TABLE IV . STATISTICS OF LULC FOR APRIL OF DIFFERENT YEARS

      Year

      Area

      Built- up

      Open Lands

      Vegetation

      Water Body

      Total

      2001

      Km.sq

      212.54

      139.40

      262.80

      7.6

      622.50

      (%)

      34.14

      22.39

      42.22

      1.25

      2011

      Km.sq

      372.28

      177.35

      60.98

      12.57

      623.18

      (%)

      59.74

      28.46

      9.79

      2.02

      2015

      Km.sq

      459.27

      94.50

      58.77

      9.27

      621.81

      (%)

      73.86

      15.20

      9.45

      1.49

      Statistics of LULC for April of years vegetation, water body and the non-built up was observed to decrease from 2001 to 2011 and2015, while the percentage of urban area (i.e. built up) showed a great rise and decrease in agricultural land suggested both conversion of land to urban land use or discontinuation of agricultural activities in anticipation of conversion to urban areas. this is resulting in such lands being left undeveloped as vacant land or converted into layouts for considerable period to speculate higher land values. the urban growth not only explains the increase in urban built-up area and population but also the continuity of trend with much more accelerated pace since Hyderabad qualified as mega city. After 2001 clearance of scrub land, open land increased by 26 percent. Further due to utilization for non- agricultural open land declined to 17 percent. As a result of utilization of land for non- agricultural purposes (residential and commercial), percentage of mixed built-up land has increased. Area under parks and gardens in GHMC it increased more than twice in 2011 and got stabilized thereafter. this is mainly due to Green Hyderabad Programme. It is noticed that the residential development has taken place on all directions in a contagious pattern due to availability of land and no proper guidelines, in all directions in case of Hyderabad. Urban growth and increase haphazardly in built up area have resulted into loss of productive agricultural land, green areas, loss in surface water bodies as shown in Table 9. The area under built up had increased from as low as 35% to 74% from 2001 to 2015, while vegetated areas, open lands and water bodies were observed to decrease in percentage from 42% to 9%, 22% to 15% and 1.25% to 1.49% respectively. Spatially, an increasing urban growth was observed in the western and south-eastern parts of the city, with a decrease in vegetation in the same patch. The reasons for urban growth in both areas are mainly due to increased commercial and residential development in western areas of Hyderabad, and industrial area development/expansion in the south-eastern patch.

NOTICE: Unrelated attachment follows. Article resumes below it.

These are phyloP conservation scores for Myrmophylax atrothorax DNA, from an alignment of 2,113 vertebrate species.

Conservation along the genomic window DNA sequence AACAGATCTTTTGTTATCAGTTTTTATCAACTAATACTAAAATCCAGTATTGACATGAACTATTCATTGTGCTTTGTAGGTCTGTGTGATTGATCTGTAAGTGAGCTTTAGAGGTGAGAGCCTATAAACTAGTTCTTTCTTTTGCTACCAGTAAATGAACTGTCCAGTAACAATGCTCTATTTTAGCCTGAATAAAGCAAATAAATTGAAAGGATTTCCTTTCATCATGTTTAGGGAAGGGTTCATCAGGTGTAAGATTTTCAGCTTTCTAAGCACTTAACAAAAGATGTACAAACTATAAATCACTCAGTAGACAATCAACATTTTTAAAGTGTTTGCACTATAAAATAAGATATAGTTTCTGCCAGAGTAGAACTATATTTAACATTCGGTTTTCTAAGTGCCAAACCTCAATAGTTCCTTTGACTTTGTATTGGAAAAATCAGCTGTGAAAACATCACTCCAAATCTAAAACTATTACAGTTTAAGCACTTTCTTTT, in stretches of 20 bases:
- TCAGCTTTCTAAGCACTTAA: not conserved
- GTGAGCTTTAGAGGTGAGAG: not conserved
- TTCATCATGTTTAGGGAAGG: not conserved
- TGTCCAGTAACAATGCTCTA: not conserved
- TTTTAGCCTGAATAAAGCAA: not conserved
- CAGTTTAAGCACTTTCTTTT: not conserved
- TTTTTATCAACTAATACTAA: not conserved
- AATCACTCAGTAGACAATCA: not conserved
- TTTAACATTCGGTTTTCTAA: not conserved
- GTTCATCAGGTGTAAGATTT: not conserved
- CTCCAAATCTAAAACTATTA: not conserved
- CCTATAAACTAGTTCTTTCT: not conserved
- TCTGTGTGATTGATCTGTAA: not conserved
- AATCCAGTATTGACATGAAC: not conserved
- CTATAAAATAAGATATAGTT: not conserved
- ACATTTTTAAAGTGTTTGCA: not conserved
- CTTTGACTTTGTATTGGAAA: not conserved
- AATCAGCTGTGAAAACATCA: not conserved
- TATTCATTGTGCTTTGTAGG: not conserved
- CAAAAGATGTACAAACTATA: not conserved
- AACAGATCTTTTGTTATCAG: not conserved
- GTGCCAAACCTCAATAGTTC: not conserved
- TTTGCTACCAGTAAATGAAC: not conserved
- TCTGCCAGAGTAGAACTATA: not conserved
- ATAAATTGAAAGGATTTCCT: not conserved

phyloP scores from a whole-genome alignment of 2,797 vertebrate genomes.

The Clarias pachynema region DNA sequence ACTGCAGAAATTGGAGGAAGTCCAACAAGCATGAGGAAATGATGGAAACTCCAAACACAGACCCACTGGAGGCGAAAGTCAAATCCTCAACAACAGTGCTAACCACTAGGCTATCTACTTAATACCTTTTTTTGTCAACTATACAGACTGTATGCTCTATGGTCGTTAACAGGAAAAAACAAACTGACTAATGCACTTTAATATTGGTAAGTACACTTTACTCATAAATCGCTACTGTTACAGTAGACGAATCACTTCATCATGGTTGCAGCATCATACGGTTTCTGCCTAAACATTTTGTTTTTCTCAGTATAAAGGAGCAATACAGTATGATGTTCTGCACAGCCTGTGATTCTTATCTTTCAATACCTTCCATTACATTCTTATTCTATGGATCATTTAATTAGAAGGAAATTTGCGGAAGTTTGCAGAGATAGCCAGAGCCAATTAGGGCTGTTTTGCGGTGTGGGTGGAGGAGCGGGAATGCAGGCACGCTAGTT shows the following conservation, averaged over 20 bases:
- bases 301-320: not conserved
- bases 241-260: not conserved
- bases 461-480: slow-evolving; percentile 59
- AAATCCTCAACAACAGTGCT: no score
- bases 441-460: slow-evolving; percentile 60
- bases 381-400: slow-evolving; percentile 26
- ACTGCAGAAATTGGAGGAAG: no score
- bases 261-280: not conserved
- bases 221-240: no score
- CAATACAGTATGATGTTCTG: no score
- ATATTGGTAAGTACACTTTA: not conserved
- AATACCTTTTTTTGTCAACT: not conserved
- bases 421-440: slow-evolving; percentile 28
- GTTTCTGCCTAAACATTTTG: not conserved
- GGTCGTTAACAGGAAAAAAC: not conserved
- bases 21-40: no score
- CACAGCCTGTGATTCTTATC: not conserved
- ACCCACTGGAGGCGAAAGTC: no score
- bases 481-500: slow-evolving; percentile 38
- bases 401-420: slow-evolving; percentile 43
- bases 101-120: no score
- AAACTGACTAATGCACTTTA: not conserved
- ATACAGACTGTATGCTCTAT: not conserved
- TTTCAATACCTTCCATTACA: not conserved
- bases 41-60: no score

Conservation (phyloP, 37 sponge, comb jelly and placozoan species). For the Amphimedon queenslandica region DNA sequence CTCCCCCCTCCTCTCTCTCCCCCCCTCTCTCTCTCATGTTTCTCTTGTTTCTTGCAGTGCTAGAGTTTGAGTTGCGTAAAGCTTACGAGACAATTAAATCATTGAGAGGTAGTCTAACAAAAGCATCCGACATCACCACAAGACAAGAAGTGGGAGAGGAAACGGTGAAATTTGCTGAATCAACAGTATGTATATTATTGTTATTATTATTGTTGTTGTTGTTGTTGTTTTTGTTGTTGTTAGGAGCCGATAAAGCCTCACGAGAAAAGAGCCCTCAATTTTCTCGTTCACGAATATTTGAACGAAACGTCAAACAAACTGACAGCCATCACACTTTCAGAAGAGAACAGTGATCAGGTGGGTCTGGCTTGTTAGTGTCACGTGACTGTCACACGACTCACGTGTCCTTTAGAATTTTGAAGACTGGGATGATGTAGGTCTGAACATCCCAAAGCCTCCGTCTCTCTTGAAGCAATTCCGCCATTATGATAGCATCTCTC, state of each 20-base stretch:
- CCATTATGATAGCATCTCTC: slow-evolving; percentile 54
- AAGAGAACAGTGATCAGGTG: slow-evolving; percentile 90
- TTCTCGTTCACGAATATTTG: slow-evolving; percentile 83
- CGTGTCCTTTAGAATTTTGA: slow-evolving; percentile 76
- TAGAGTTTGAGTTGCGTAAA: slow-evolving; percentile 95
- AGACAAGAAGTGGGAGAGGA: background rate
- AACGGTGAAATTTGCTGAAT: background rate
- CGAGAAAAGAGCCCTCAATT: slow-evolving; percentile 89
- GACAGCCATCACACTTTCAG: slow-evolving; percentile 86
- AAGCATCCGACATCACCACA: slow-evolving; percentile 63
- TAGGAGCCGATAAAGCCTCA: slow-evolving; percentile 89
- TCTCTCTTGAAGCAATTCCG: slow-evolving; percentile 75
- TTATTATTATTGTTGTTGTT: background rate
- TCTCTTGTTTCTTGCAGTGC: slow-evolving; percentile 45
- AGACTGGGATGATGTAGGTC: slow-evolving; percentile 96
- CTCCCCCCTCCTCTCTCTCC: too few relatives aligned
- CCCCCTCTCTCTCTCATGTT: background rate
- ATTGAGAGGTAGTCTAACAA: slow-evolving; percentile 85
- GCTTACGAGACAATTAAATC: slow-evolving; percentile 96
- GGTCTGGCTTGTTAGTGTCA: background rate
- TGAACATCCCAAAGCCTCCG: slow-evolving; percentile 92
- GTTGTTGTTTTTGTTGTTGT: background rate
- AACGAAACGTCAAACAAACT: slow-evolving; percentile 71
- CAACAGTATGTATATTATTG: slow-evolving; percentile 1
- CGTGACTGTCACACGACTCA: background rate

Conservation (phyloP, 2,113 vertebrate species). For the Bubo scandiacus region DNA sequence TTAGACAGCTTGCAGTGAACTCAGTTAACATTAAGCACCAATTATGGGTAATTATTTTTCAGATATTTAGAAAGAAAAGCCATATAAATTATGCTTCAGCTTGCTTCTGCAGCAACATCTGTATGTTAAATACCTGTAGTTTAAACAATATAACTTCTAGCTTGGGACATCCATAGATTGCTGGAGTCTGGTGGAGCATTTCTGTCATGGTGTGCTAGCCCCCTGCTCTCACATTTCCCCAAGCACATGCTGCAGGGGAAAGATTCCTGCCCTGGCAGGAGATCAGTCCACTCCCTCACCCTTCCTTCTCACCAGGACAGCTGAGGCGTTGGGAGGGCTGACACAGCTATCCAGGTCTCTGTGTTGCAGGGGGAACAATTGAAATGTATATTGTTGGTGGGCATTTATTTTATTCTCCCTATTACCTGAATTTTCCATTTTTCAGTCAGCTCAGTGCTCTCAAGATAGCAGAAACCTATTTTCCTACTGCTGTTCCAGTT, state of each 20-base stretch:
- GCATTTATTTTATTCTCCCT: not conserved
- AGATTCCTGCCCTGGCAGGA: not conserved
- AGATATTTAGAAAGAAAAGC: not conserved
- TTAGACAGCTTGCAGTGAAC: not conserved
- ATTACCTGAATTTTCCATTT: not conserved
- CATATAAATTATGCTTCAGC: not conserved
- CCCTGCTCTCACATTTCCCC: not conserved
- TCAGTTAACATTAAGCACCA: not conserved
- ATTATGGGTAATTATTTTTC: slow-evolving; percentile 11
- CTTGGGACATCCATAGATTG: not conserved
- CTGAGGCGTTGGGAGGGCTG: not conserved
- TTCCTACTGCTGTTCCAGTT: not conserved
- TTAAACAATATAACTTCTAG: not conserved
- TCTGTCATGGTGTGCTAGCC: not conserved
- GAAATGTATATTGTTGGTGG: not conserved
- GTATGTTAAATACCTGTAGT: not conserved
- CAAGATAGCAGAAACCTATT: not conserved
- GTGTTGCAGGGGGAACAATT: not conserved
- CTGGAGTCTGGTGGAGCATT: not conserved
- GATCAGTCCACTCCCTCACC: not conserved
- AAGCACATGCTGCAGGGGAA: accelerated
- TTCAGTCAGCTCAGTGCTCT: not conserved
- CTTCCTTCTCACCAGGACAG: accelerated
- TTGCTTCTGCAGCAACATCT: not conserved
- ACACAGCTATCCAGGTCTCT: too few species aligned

6. MICRO-MAPPING THE URBAN HEAT ISLANDS OF HYDERABAD CITY BASED ON REMOTE SENSING

      AND IN-SITU OBSERVATIONS

      Derivation of Normalized Differential Vegetation Index (NDVI) from Landsat-7 TM imagery. NDVI from Landsat-7 TM is calculated from reflectance measurements in the red and near infrared (NIR) portion of the spectrum. The formula for NDVI is given by: NDVI=NIRRed / NIR+Red (4).

      1. Spatio- temporal analysis of NDVI

        The Normalized Difference Vegetation Index (NDVI) is one of the most widely applied vegetation indices. Normalized difference vegetation index [NDVI] is used to measure and monitor plant growth, vegetation cover and biomass production. Theoretically, NDVI values are represented as a ratio ranging in value from -1 to 1. A dense vegetation canopy (0.3 to 0.8), Soils (0.1 to 0.2) Reflects near-infrared spectral somewhat larger than the red spectral, Clear Water (very low positive or even slightly negative) low reflectance in both spectral bands.

      2. Spatio-temporal analysis of NDVI calculated for the Hyderabad city

        To study the spatio-temporal changes in LST and the UHI effect, study of NDVI parameter becomes important. It allows determining the density of green on a patch of land based on observation of the distinct colors (wavelengths) of visible and near infrared sunlight reflected by the plants. As seen in case of land use, the percentage of area under vegetation was found to decrease over time from 2001 to 2011.

        Figure VII Normalized Differential Vegetation Index (NDVI) 2001, 2011 & 2015 respectively